Despite a painful market correction in May this year, the outlook for global equities has remained generally positive. The explosion of merger and acquisition activity has had a significant impact on issuance, both in the areas of straight equity and equity-linked.
Global equity issuance volumes surpassed US$350bn by early September, and are well on the way to overhauling the full-year total of US$465bn in 2005. Equity-linked has shared in the increase, with issuance climbing from US$66bn for the whole of 2005 to US$70.5bn already in 2006.
As well as the growth in M&A, private equity firms have also continued to supply a huge volume of deals. Rising secondary markets and a need to realise returns on investments made in the last few years have prompted a steady flow of IPO activity, and the private equity houses themselves have also turned to the public markets to raise funds through listed vehicles.
The growth of permanent capital vehicles – including private equity vehicles, funds of hedge funds, and the various forms of property investment funds now flooding onto the market – has been particularly striking in Europe. The landmark US$5bn deal for KKR set the benchmark for the sector, although debate continues to rage over whether it opened or closed the market. Time will tell if sufficient liquidity exists to support a significant pipeline of such vehicles.
In the realms of more conventional equity, we profile the US$10.6bn IPO of Russia’s Rosneft. Despite its extraordinary size, the controversial background to the deal and the size of allocations to strategic investors and oligarchs mean that it hardly serves as an indication of the general health of the IPO market.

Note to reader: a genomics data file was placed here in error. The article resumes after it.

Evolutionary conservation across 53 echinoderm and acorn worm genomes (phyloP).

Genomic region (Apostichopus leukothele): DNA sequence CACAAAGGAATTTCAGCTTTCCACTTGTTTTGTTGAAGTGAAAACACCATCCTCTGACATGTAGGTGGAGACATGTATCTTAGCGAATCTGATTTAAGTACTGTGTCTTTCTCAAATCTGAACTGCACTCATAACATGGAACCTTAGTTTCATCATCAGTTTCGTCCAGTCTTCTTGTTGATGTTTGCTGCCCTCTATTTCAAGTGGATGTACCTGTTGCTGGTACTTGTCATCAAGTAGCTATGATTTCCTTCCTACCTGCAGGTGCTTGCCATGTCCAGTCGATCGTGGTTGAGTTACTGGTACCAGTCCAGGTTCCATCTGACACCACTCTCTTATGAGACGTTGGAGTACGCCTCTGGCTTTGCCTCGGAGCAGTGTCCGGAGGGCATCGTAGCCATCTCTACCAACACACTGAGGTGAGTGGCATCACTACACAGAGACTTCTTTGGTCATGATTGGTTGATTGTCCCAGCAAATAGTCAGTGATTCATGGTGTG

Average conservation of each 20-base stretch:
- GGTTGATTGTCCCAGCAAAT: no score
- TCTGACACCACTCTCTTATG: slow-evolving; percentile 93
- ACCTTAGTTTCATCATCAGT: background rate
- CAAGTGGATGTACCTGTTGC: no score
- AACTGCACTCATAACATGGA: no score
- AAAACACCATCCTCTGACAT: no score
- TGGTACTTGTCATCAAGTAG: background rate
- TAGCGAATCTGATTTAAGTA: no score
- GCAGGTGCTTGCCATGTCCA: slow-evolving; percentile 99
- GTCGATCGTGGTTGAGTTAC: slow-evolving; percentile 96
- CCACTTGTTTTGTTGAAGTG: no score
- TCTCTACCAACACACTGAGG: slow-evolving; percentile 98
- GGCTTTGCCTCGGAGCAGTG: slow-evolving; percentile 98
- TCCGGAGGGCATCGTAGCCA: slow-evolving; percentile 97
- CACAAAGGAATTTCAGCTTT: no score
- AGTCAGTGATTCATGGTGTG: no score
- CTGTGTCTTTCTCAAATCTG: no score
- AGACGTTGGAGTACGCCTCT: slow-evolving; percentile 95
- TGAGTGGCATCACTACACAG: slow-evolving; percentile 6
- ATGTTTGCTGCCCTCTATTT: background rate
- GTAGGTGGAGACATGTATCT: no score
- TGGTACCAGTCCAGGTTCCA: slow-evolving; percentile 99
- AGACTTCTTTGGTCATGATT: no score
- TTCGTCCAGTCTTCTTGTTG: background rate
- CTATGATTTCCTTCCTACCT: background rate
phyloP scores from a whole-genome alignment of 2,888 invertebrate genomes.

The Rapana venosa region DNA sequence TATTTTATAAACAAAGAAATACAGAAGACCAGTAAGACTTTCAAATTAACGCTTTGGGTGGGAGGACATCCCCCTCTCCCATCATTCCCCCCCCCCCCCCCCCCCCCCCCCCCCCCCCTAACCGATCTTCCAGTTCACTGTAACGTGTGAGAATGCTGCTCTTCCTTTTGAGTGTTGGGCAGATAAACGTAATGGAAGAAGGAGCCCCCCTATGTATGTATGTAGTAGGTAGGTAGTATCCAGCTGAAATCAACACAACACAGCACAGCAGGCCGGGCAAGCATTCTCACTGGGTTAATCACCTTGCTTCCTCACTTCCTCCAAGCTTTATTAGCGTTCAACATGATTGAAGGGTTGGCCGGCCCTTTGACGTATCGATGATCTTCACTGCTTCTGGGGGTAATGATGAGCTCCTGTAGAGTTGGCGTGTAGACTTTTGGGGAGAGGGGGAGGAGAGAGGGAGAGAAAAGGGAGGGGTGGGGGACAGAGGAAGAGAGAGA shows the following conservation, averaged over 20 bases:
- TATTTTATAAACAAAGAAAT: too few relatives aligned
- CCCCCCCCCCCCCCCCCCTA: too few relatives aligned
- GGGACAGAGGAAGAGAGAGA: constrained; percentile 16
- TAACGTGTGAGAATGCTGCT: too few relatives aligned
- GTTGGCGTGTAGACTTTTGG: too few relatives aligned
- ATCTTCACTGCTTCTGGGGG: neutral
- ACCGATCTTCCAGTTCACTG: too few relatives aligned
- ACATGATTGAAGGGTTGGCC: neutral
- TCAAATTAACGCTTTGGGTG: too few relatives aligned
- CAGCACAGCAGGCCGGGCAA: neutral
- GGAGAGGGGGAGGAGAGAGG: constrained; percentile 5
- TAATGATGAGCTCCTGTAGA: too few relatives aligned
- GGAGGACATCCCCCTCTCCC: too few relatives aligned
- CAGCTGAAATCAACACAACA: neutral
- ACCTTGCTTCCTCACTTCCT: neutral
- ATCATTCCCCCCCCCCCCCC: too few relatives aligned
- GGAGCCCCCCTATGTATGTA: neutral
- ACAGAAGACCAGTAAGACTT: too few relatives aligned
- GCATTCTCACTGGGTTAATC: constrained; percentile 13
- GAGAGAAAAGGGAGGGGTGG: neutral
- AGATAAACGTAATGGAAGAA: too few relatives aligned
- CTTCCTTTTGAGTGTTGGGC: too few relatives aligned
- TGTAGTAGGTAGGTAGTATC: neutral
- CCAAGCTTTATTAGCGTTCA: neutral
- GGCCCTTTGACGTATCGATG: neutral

However, its importance in the context of Russian capital markets cannot be underestimated and the fact that the London listing drew traditional international investors in despite the controversies is still significant.
The prestige of a London listing was undoubtedly a significant factor in the deal, and helped to boost the exchange’s profile at a time when it is actively marketing itself as a destination for international listings. The last year has been an interesting time for the London Stock Exchange, which has been at the centre of a renewed round of global stock exchange consolidation discussions.
In an analysis of the major themes in this area, the report looks at the latest news surrounding takeover and merger talk among the world’s leading exchanges, and examines the regulatory impact of possible scenarios.
On the occasion of its first anniversary of operations, we also profile the Dubai International Financial Exchange. Investment banks are pouring resources into the region in a bid to tap vast pools of local liquidity, but formidable challenges remain in terms of creating a broad and deep local market that can provide international investors with the confidence they need to invest.
Elsewhere we look at the environment for Hong Kong real estate investment trusts, which continues to be dogged by a lacklustre response from retail investors and some aggressive structuring from issuers. Meanwhile, the ending of the Chinese government’s moratorium on A-share IPOs has the potential to revive one of the largest potential sources of deal flow in the world – providing regulatory issues can be settled.
In the US, companies flush with cash have continued their shareholder-friendly activities through a resurgence of share buybacks – often financed through convertible bonds. We also examine the future for master limited partnerships, which provide a high-yielding structure to rival REITs – but only if the investor base can be expanded.